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New Rural Nurse for Matawai

New Rural Nurse for Matawai.

Matawai’s new rural health nurse is Tairawhiti District Health’s former Director of Nursing Practice Carol Ford.

Ms Ford was appointed to the position of locum rural health nurse following the resignation of Rural Public Health Nurse, Leonie Clark.

Ms Ford will be based in Matawai which is part of a geographical region known as a Special Area Doctor area. It has services based in Te Karaka and clinics that run out of Matawai and Whatatutu.

“I’m thrilled to be out here,” said Ms Ford, who has over 30 years experience in nursing, predominantly in emergency, intensive and palliative nursing.

“As a rural nurse I will often be people’s first point of contact with our health system and because of that I am in a unique position to promote healthy lifestyle changes as well as guide people through the complexity of health services, which can be daunting.”

Ms Ford first became interested in rural nursing 10 years ago when she saw a presentation by a Fox Glacier nurse. After joining Tairawhiti District Health in 2000 Ms Ford said she was inspired by the work of the rural health nurses from the East Coast.

“The possibility of a change in career direction grew from there.” Ms Ford’s appointment coincides with the appointment of Rural Health Nurse Caroline Ellis, and the return of Rural Health Nurse Leanne Hutt from maternity leave.

Both these nurses will work out of the Te Karaka clinic.

Chairman of the Matawai Community Health Committee Winston Hustler said the district was pleased with the appointment.

“We would prefer that Carol’s nursing hours be 40 hours a week in the Matawai community instead of 24 hours nursing in Matawai and 16 working on special projects in the wider area, but in saying that, we are thrilled she is here.”

Mr Hustler said it was important rural residents have access to services within “the golden hour”.

“It is equally important they have access to services such as mental health and palliative care. Carol’s arrival is really good news.”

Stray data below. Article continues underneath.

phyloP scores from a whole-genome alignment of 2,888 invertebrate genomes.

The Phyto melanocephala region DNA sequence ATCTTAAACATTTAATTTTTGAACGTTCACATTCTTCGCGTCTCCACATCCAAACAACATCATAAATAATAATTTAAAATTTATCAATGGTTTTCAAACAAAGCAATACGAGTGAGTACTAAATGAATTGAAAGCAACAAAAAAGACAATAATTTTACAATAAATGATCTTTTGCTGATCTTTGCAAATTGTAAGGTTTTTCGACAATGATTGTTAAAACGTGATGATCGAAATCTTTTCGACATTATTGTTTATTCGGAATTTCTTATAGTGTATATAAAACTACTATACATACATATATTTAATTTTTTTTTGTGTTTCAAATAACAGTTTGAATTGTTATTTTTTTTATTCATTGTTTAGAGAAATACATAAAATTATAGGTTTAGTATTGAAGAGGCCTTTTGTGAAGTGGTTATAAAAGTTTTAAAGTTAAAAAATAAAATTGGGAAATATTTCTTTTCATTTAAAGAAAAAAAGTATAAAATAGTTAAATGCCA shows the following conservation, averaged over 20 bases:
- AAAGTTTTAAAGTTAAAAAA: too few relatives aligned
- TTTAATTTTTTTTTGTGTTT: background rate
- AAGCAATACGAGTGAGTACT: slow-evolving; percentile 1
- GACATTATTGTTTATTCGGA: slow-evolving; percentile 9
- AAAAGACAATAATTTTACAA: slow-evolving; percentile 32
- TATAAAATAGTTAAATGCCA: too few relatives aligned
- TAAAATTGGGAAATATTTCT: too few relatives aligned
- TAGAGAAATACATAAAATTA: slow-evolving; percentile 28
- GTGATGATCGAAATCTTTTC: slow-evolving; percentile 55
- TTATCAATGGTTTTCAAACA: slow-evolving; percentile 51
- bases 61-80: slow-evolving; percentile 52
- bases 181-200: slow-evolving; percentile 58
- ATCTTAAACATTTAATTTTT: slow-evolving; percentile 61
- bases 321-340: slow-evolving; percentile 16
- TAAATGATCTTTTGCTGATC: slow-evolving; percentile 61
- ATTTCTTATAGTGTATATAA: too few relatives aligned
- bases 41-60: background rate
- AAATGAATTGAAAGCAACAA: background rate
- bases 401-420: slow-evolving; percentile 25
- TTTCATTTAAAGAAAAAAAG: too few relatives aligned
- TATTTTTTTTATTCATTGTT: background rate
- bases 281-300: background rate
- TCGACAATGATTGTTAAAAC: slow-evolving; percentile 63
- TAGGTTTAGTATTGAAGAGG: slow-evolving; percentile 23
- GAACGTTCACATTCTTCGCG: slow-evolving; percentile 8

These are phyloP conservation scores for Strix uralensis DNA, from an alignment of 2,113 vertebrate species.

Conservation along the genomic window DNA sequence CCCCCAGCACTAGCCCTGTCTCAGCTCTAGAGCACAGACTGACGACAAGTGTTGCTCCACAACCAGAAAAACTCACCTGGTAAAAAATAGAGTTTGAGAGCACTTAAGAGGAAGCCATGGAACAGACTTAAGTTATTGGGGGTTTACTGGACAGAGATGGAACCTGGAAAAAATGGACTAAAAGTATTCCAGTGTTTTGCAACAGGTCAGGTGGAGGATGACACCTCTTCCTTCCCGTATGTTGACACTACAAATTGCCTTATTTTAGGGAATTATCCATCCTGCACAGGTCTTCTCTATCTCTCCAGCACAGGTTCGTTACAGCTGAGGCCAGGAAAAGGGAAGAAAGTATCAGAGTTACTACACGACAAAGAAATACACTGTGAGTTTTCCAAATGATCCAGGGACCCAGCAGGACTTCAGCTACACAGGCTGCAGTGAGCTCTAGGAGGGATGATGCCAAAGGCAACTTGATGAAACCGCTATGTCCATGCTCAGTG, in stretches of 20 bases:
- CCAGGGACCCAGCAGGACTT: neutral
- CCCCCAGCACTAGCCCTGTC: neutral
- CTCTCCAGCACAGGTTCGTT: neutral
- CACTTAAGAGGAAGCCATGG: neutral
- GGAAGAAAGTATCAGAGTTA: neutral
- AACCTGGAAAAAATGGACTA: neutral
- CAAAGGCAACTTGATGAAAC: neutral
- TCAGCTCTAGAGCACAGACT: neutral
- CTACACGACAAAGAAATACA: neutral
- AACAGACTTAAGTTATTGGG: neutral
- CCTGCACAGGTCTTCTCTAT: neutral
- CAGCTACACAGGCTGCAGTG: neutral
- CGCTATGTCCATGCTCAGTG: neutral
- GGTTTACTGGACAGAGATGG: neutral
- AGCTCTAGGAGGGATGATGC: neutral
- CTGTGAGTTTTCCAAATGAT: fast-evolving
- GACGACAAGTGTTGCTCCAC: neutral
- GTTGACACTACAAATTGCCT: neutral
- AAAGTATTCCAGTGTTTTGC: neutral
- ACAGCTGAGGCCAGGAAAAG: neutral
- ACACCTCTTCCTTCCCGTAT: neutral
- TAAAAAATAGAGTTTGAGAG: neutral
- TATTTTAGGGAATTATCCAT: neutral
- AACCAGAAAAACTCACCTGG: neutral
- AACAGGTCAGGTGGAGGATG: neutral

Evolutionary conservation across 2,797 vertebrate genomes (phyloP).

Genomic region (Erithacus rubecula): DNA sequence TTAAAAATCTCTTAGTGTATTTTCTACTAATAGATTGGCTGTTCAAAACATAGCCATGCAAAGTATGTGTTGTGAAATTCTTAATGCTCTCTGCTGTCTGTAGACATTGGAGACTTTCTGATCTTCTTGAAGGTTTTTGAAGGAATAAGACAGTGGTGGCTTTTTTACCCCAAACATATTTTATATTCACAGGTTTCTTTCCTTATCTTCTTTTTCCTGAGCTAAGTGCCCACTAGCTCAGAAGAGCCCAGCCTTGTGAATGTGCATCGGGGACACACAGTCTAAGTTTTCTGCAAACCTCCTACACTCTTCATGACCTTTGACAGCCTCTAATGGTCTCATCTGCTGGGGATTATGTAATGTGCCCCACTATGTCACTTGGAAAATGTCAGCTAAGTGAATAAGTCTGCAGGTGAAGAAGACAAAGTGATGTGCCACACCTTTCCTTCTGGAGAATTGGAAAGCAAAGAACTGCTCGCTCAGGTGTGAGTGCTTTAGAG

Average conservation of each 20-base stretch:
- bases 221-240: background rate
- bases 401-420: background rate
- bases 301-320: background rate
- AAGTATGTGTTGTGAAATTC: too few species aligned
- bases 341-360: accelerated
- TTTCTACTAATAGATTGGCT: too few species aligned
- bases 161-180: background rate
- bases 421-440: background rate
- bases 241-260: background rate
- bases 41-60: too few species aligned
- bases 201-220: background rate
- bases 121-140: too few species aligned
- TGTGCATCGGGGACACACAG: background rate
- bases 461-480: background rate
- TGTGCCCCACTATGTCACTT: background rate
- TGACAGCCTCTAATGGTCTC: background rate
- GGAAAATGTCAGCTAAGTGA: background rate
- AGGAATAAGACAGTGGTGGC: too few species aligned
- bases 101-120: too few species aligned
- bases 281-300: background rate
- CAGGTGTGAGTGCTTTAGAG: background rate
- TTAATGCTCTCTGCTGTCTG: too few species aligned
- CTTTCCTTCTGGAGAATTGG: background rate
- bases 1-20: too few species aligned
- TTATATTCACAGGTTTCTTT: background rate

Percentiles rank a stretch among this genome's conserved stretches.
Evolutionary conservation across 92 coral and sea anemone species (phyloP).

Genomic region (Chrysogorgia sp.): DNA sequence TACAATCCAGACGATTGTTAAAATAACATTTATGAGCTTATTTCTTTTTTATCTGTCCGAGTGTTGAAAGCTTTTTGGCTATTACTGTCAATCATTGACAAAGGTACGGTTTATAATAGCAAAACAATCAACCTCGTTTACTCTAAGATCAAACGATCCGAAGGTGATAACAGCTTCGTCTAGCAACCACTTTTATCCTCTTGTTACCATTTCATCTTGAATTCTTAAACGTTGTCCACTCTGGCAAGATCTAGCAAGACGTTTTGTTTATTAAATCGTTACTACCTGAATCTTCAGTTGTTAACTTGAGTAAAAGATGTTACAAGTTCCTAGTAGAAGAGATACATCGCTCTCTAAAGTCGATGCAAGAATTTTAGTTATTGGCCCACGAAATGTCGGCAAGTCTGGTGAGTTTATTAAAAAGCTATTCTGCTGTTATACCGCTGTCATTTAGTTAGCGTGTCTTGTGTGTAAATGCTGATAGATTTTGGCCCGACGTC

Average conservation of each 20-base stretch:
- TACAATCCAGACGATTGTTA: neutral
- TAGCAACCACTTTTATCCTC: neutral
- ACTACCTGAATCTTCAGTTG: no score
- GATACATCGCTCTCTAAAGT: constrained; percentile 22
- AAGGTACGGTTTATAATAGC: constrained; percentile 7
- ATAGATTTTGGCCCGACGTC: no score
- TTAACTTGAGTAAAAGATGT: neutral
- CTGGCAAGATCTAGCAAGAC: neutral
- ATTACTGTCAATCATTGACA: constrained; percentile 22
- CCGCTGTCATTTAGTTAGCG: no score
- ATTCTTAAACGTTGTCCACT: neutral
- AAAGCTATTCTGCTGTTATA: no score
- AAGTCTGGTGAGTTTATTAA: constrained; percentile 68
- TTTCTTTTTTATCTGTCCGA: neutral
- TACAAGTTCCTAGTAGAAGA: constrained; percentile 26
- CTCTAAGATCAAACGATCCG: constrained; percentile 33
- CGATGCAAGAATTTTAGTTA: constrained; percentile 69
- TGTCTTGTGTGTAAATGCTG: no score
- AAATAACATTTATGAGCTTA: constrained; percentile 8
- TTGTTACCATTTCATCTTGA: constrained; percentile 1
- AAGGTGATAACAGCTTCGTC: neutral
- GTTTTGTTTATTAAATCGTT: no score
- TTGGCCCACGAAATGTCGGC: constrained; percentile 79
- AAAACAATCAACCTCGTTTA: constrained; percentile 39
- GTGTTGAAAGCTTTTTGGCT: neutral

While at Matawai Ms Ford will be working with the community as it makes the transition to becoming part of a Primary Health Organisation (PHO). Currently residents in the Special Area Doctor area do not come under the umbrella of either of Tairawhiti’s PHOs

Tairawhiti District Health Chief Executive Jim Green said the job of any health professional in a rural area is difficult and he was delighted that the Matawai position had attracted a nurse of Carol Ford’s calibre and experience.

Mr Green said over the past year, in recognition of the need to improve rural health services and offer greater support to rural staff, Tairawhiti District Health had implemented a number of rural initiatives.

In one step to improve services, after hours calls to Waikohu Medical Centre are automatically transferred to Healthline – the free 24-hour health information and advice line.

Healthline provides advice on symptom management, information about availability and location of services, and a referral connection to other emergency services if needed.

Ms Ford supports Healthline. “It is an excellent option for people unsure of the urgency of health problems they are experiencing.” Mr Green encouraged all people living in the Western Rural area, including Matawai residents, to make more use of Healthline.

“The community can support rural health staff after hours by utilising this service more.”

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